<script src="jquery.js"></script>
    <script>
      $(document).ready(function(){
          $("#content").show();
          $("li").click(function(this){
              this.css("backgroundColor","green");
          });
      });
    </script>
  </head>
  <body>
    <ul id="content" class="contentClass">
      <li>Item 1</li>
      <li>Item 2</li>
      <li>Item 3</li>
      <li>Item 4</li>
    </ul>
  </body>
</html>

Immediately, you’ll notice that the JavaScript code shrank from 11 lines to 7; not bad. The document DOM element is passed into the jQuery function. jQuery wraps it, then applies to the returned wrapper a .ready() method.

The .ready() method registers a handler, which executes code after all of the DOM elements have been loaded, but not necessarily all assets (like images or Flash files) and accepts a function as an argument. For example, the following code sample shows a functionToExecute(), which is passed to .ready() While this pattern works technically, it has the unwanted side effect of adding to the namespace a function that is executed only once.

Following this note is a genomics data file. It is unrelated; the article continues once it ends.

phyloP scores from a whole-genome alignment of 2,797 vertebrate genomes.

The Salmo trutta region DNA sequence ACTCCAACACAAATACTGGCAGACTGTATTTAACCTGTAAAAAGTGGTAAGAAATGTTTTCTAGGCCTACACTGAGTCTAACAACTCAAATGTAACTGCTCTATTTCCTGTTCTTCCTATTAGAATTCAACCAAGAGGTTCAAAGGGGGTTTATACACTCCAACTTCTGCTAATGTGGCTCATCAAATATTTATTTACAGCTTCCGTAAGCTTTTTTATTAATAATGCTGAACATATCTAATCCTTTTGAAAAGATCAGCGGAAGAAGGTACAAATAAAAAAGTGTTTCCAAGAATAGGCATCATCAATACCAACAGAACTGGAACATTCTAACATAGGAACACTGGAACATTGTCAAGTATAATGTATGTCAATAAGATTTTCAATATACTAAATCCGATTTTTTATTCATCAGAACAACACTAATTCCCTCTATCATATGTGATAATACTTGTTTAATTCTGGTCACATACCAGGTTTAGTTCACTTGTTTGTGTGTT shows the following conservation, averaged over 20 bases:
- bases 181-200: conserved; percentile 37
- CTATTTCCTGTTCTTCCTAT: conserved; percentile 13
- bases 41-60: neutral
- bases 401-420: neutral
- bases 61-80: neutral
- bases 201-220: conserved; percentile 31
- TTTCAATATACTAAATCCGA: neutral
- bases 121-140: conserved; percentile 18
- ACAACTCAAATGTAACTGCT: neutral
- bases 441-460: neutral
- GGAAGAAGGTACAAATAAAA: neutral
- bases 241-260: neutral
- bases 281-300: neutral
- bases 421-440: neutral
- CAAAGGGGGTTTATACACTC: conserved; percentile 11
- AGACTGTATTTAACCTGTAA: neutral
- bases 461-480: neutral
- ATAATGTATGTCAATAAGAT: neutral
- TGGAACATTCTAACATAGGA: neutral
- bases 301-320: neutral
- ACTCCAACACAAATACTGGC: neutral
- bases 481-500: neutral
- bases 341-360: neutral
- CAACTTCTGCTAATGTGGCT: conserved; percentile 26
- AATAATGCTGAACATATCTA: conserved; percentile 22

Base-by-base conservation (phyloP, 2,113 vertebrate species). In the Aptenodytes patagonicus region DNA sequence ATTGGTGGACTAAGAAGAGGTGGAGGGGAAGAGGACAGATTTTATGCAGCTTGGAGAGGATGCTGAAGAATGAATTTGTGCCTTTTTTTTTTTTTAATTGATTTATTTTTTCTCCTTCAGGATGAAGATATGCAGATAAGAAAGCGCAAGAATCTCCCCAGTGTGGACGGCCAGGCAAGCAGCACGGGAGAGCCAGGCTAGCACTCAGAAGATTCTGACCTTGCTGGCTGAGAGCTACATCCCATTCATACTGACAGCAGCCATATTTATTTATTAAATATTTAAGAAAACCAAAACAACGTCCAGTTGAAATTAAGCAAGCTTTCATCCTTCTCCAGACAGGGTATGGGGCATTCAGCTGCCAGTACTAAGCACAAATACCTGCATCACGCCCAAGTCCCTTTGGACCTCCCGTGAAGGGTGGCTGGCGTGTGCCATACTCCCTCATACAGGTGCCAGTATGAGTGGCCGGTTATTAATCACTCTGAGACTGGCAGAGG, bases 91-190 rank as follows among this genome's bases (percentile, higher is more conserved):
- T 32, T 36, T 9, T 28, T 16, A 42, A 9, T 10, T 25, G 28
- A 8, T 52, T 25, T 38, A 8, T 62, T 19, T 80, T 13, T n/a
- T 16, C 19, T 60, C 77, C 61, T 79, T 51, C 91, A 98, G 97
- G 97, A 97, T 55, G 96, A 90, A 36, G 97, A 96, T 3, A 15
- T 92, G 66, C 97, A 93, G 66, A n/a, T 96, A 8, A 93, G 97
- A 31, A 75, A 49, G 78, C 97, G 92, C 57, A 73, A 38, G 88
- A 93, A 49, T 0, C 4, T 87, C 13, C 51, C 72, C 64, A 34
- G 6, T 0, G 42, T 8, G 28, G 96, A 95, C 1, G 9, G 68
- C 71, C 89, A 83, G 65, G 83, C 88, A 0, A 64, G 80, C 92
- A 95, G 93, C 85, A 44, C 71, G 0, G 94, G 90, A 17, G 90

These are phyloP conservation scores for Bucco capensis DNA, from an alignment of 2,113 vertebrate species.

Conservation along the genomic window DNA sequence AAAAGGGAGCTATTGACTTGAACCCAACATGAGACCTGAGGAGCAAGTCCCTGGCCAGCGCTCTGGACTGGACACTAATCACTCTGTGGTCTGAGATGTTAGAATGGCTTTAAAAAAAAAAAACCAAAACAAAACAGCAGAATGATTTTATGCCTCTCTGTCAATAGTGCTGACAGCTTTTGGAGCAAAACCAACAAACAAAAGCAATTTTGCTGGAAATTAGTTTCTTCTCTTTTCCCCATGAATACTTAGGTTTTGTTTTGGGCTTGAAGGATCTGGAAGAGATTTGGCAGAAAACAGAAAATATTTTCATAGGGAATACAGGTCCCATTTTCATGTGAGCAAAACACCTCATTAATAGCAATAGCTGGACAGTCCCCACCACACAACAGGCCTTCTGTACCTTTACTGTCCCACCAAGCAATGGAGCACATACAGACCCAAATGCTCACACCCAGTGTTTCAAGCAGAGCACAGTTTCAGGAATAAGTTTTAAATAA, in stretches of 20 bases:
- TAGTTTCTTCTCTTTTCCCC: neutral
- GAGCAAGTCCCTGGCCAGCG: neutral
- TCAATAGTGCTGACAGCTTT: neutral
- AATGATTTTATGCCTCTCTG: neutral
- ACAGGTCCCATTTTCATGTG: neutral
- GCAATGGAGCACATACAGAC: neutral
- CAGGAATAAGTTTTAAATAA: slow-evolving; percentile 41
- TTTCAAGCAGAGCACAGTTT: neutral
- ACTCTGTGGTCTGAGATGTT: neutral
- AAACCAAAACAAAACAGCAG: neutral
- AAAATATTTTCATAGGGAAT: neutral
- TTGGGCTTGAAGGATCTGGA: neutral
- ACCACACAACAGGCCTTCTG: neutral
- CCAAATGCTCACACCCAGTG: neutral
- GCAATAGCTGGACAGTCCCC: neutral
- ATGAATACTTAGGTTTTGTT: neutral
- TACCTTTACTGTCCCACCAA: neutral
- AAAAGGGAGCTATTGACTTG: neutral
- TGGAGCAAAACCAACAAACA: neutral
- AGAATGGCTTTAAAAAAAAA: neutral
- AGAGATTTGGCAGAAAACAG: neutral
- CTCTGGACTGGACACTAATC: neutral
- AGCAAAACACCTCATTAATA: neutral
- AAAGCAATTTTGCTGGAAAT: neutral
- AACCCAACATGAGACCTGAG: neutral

function functionToExecute(){
   // do stuff here
}
$(document).ready(functionToExecute);

This is a perfect place to use an anonymous function instead.

$(document).ready(function(){
  // do stuff here
});

In the previous example, after the DOM is loaded, the content unordered list is made visible, and then all of the list items in the document are given an onClick event handler, which changes the background color to green using the .css() method.

The .ready() method (or event) used in this example can also take the form

$(function(){
  // on ready code goes here
});

which is functionally equivalent, but more abbreviated. For the remainder of this book, we’ll use the latter form.

Finally, the JavaScript code is moved to a separate file called unobtrusive.js: